The dose of Tecral may have to be adjusted when used concomitantly with Antiepileptics felbamate, methsuximide, oxcarbazepine, phenobarbitone, phensuximide, phenytoin and fosphenytoin, primidone, and although the data are partly contradictory, possibly also clonazepam, Antineoplastics cisplatin or doxorubicin, Antituberculosis, rifampicin, Bronchodilators or anti-asthma drugs, theophylline, aminophylline, Dermatological drugs isotretinoin. Other interactions, herbal preparations containing St. John’s wort (Hypericum perforatum).


Effect of Tecral on plasma levels of concomitant agents

Carbamazepine may lower the plasma level or diminish – or even abolish – the activity of certain drugs. The dosage of these drugs may have to be adjusted to clinical requirements. Analgesics, anti-inflammatory agents, methadone, paracetamol, phenazone (antipyrine), tramadol. Antibiotics doxycycline, Anticoagulants oral anticoagulants (e.g. warfarin, phenprocoumon, dicoumarol and acenocoumarol). Antidepressants, bupropion, citalopram, nefazodone, trazodone, tricyclic antidepressants (e.g. imipramine, amitriptyline, nortriptyline, clomipramine). The use of Tecral is not recommended in combination with monoamine-oxidase inhibitors (MAOIs), before administering Tecral MAOIs should be discontinued for a minimum of 2 weeks, or longer if the clinical situation permits.

Antiemetics: Aprepitant, Antiepileptics clobazam, clonazepam, ethosuximide, felbamate, lamotrigine, oxcarbazepine, primidone, tiagabine, topiramate valproic acid, zonisa mide. Plasma phenytoin levels have been reported both to be raised and to be lowered by carbamazepine and there have been rare reports of an increase in plasma mephenytoin levels. Antifungáls itraconazole, Anthelmintics praziquantel, albendazole, Antineoplastics imatinib cyclophosphamide, lapatinib, temsirolimus. Antipsychotics clozapine, haloperidol and bromperidol, olanzapine quetiapine risperidone ziprasidone aripiprazole, paliperidone. Antivirals protease inhibitors for HIV treatment (e.g. indinavir, ritonavir saquinavir). Anxiolytics, alprazolam, midazolam Bronchodilators or anti-asthma drugs theophylline. Contraceptives hormonal contraceptives (alternative contraceptive methods should be considered). Cardiovascular drugs calcium channel blockers (dihydropyridine group) e.g. felodipine, digoxin, Corticosteroids corticosteroids (e.g. prednisolone dexamethasone), Drugs used in erectile dysfunction. Tadalafil, immunosuppressants ciclosporin, everolimus, tacrolimus, sirolimus. Thyroid agents Ievothyroxine, other drug interactions products containing oestrogens and/or progesterones.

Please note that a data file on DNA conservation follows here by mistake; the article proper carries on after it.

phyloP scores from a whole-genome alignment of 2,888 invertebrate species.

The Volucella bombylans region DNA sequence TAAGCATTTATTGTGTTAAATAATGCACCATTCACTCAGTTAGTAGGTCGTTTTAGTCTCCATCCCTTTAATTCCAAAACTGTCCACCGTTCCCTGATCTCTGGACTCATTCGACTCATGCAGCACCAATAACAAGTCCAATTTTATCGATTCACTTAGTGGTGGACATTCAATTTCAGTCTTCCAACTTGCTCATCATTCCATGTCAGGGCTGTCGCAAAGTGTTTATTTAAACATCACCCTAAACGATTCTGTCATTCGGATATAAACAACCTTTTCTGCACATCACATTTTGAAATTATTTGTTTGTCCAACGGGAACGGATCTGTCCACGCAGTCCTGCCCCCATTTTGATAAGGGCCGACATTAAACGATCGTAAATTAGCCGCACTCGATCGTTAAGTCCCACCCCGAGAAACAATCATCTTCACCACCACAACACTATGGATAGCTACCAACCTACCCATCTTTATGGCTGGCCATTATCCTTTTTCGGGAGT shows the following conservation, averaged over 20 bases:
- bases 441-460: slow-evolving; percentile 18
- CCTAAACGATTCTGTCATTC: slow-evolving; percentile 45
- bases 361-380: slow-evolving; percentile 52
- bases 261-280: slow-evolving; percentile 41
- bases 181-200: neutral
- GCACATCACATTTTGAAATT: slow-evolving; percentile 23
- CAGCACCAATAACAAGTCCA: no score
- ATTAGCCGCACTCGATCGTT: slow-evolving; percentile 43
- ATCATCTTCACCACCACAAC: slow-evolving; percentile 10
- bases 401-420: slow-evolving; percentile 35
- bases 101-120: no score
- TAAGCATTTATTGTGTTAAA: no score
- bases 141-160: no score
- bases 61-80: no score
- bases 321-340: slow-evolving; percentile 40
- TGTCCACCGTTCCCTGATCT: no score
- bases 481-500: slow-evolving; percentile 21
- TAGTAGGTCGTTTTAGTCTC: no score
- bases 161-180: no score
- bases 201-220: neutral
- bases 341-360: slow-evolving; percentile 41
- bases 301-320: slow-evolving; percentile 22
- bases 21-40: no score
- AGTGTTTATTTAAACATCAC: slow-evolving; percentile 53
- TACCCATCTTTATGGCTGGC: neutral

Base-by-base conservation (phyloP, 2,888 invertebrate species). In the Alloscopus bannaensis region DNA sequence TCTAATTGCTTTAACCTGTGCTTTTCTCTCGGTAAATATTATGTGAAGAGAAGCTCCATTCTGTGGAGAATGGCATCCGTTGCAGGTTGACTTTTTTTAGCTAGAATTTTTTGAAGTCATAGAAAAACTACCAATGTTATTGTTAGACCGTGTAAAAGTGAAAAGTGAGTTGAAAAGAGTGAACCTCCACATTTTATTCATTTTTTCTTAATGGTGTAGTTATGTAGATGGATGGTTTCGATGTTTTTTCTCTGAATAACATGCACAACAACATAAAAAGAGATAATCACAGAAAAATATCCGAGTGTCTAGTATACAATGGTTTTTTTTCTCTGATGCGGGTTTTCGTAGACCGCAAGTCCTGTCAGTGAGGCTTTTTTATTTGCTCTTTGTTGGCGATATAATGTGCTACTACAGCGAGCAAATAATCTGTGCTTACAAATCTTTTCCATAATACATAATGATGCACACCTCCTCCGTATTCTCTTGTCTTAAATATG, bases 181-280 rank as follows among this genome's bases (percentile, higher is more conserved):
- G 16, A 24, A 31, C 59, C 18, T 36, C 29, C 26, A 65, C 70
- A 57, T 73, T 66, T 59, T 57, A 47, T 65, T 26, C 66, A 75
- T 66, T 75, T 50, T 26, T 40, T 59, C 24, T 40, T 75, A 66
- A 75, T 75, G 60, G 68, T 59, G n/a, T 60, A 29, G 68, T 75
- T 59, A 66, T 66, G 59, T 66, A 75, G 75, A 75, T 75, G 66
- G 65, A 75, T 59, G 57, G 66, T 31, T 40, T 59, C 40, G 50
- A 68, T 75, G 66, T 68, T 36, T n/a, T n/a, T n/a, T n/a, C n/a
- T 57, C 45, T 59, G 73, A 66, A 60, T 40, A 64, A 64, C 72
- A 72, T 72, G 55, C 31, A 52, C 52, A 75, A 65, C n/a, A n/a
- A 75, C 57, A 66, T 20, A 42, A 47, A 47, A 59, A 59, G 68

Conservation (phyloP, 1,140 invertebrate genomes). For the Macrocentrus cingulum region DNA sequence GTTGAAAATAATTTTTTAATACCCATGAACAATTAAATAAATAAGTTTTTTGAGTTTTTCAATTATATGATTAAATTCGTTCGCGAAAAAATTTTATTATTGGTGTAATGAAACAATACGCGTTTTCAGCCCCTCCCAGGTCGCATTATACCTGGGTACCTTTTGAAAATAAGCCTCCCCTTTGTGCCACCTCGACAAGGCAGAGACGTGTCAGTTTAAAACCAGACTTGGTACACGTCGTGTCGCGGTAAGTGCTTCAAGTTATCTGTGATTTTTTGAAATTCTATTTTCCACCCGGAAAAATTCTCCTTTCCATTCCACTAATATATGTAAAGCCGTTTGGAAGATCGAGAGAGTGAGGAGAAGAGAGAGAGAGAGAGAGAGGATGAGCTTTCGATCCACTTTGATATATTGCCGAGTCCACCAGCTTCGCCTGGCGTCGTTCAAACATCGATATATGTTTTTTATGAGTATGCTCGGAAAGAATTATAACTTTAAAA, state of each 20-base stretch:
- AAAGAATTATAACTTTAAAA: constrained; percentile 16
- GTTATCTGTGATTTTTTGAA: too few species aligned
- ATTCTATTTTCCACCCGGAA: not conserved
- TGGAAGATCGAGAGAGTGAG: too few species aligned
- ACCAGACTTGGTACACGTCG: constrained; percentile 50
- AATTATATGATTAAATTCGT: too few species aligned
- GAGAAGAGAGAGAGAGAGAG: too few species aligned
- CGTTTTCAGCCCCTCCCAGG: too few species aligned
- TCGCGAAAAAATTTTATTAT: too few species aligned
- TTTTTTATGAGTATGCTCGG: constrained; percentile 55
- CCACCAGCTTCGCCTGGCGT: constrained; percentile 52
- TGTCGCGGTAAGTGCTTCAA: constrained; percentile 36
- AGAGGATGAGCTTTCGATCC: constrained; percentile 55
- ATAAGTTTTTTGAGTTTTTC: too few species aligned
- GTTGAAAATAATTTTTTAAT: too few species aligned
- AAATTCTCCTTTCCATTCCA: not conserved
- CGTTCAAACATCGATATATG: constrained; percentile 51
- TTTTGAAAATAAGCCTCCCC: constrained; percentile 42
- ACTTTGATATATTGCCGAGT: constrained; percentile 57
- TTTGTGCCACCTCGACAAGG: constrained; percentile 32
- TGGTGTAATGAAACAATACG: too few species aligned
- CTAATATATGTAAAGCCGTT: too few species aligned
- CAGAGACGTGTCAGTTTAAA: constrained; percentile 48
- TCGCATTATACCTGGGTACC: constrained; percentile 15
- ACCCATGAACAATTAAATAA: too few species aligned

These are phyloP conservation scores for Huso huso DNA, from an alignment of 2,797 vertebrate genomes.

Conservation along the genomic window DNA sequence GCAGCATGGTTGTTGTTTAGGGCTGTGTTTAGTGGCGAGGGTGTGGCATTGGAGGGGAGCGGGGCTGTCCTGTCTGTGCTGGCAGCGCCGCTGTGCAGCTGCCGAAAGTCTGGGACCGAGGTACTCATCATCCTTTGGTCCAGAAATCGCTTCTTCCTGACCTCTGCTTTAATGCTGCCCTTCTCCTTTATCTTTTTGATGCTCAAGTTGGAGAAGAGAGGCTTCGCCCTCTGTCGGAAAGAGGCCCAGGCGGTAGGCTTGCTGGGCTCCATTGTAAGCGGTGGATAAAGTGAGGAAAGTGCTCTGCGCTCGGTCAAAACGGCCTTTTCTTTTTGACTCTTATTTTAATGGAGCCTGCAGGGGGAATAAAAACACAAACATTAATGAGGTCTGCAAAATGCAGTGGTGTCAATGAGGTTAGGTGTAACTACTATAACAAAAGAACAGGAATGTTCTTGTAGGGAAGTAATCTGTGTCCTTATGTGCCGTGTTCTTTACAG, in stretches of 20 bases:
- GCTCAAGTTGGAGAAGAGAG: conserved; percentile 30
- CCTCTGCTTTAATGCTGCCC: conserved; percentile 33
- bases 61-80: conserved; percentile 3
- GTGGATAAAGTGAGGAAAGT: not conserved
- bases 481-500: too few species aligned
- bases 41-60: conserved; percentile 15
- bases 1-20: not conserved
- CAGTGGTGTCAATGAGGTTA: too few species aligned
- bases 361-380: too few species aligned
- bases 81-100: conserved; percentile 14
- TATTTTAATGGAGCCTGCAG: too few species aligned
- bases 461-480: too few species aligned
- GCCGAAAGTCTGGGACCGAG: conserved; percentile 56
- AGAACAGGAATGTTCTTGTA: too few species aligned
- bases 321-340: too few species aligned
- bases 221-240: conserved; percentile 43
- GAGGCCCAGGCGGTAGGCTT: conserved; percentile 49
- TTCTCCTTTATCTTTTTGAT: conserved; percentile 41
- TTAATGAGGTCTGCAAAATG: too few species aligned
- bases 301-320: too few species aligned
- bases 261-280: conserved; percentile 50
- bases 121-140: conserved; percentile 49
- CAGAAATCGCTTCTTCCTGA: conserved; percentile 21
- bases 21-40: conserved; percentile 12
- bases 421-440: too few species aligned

Combinations that require specific consideration

Concomitant use of carbamazepine and levetiracetam has been reported to increase carbamazepine-induced toxicity. Concomitant use of carbamazepine and isoniazid has been reported to increase isoniazid-induced hepatotoxicity. Combined use of carbamazepine and lithium or metoclopramide on the one hand and carbamazepine and neuroleptics (haloperidol, thioridazine) on the other may lead to increased neurological adverse reactions (with the latter combination even in the presence of therapeutic plasma levels).

Concomitant medication with Tecral and some diuretics (hydrochlorothiazide, furosemide) may lead to symptomatic hyponatraomia. Carbamazepine may antagonize the effects of non-depolarizing muscle relaxants (e.g. pancuronium). Their dosage may need to be raised and patients should be monitored closely for more rapid recover from neuromuscular blockade than expected.

Carbamazepine like other psychoactive drugs may reduce alcohol tolerance. It is therefore advisable for the patient to abstain from alcohol.




In animals (mice, rats, rabbits) oral administration of carbamazepine during organogenesis led to increased embryonic mortality at daily doses which caused maternal toxicity (above 200 mg/kg body weight daily, i.e. 10 to 20 times the usual human dosage). In the rat there was also some evidence of abortion at 300 mg/kg body weight daily. Near term rat fetuses showed growth retardation, again at maternally toxic doses. There was no evidence of teratogenic potential in the three animal species tested, but in one study using mice, carbamazepine (40 to 240 mg/kg body weight daily, orally) caused defects (mainly dilatation of cerebral ventricles) in 4.7% of exposed fetuses as compared with 1.3% in controls. Offspring of epileptic mothers are known to be more prone to developmental disorders, including malformations. The possibility that carbamazepine, like all major antiepileptic drugs, increases this risk has been reported, although conclusive evidence from controlled studies with carbamazepine monotherapy is lacking. However, developmental disorders and malformations, including spina bifida and also other congenital anomalies, e.g. craniofacial defects, cardiovascular malformations, hypospadias and anomalies involving various body systems, have been reported in association with Tecral.

Taking these data into consideration:

• Pregnant women with epilepsy should be treated with special care.

• If women receiving Tecral become pregnant or plan to become pregnant, or if the problem of initiating treatment with Tecral arises during pregnancy the drug’s potential benefits must be carefully weighed against its possible hazards, particularly in the first 3 months of pregnancy.

• In women of childbearing age Tecral should wherever possible be prescribed as monotherapy, because the incidence of congenital abnormalities in the offspring of women treated with a combination of antiepileptic drugs is greater than in those of mothers receiving the individual drugs as monotherapy.

• Minimum effective doses should be given and monitoring of plasma levels is recommended.